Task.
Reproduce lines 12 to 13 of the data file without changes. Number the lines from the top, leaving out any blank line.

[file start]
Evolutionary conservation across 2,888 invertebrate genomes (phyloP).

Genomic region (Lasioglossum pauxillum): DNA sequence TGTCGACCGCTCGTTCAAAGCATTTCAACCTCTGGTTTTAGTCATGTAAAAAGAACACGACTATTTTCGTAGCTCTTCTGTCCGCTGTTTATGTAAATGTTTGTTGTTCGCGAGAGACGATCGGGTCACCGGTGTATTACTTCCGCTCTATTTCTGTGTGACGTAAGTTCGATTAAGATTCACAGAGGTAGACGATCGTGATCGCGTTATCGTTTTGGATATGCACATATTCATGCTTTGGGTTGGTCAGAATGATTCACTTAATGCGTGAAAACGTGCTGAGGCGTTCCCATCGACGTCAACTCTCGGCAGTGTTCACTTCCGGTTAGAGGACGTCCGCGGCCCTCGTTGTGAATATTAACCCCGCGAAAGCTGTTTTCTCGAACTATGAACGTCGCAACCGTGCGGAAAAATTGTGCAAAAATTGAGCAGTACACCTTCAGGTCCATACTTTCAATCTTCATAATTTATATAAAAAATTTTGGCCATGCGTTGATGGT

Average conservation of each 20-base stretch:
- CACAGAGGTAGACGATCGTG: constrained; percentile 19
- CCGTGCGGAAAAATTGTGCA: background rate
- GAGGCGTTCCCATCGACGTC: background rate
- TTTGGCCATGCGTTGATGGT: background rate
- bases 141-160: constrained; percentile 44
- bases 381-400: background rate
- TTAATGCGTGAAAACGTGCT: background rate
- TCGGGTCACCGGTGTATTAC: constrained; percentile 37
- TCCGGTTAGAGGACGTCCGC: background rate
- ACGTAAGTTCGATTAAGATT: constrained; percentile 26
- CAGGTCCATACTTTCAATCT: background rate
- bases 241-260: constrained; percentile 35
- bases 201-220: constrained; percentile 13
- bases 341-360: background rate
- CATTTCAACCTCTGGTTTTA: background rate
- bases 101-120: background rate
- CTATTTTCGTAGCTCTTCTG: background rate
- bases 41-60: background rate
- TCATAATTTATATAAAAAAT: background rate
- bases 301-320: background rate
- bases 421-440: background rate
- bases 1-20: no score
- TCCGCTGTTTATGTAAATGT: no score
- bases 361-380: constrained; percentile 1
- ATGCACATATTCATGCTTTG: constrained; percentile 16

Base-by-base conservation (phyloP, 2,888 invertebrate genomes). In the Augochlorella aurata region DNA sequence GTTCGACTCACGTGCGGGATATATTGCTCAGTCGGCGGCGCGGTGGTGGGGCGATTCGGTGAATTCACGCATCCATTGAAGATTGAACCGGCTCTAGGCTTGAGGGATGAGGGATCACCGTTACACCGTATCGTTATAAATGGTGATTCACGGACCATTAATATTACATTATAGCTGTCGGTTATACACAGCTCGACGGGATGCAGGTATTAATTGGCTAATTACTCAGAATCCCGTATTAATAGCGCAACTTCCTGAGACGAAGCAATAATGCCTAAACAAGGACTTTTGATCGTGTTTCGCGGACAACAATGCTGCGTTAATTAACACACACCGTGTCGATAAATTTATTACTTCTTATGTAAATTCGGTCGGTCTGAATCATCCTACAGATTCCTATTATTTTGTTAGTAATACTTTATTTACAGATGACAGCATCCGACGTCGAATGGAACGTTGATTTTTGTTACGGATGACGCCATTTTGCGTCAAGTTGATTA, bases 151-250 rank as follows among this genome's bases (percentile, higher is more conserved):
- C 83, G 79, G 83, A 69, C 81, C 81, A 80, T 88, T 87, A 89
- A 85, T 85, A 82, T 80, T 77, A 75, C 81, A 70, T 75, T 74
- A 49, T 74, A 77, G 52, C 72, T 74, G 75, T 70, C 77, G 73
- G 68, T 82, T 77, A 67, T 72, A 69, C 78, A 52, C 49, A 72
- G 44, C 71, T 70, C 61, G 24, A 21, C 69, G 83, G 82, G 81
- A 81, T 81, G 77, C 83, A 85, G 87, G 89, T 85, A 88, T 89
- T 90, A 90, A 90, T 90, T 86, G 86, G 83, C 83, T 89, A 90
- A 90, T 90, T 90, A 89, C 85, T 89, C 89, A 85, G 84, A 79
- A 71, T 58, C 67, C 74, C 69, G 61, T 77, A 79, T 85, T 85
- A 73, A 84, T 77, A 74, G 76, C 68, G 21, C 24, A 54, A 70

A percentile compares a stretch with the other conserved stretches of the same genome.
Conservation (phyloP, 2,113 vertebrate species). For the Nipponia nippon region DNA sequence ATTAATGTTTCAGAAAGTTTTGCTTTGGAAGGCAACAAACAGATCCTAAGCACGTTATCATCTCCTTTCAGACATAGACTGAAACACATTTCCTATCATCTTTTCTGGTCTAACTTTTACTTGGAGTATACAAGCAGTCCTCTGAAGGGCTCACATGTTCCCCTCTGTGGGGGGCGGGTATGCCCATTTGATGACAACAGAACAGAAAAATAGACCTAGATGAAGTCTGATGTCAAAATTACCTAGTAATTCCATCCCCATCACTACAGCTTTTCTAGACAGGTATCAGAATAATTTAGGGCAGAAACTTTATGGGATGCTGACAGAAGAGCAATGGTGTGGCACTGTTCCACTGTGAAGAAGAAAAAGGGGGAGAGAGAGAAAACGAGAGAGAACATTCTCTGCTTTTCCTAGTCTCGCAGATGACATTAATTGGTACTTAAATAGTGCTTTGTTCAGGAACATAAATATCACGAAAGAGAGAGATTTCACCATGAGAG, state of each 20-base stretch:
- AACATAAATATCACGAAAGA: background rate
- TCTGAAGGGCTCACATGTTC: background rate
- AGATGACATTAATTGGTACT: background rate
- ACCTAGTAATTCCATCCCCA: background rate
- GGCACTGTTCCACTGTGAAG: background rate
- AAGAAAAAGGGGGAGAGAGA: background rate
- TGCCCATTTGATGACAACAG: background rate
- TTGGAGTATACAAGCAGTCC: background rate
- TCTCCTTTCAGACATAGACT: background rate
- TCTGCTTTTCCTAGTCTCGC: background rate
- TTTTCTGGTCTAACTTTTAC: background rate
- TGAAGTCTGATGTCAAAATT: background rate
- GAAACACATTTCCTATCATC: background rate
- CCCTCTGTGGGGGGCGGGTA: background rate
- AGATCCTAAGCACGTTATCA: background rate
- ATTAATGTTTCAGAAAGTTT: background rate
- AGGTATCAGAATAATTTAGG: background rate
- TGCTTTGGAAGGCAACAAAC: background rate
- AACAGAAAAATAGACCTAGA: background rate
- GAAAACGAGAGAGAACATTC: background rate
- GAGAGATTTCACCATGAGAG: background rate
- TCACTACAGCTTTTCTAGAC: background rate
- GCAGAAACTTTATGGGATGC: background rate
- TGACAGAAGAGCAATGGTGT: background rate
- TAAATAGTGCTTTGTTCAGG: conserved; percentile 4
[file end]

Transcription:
- TCCGGTTAGAGGACGTCCGC: background rate
- ACGTAAGTTCGATTAAGATT: constrained; percentile 26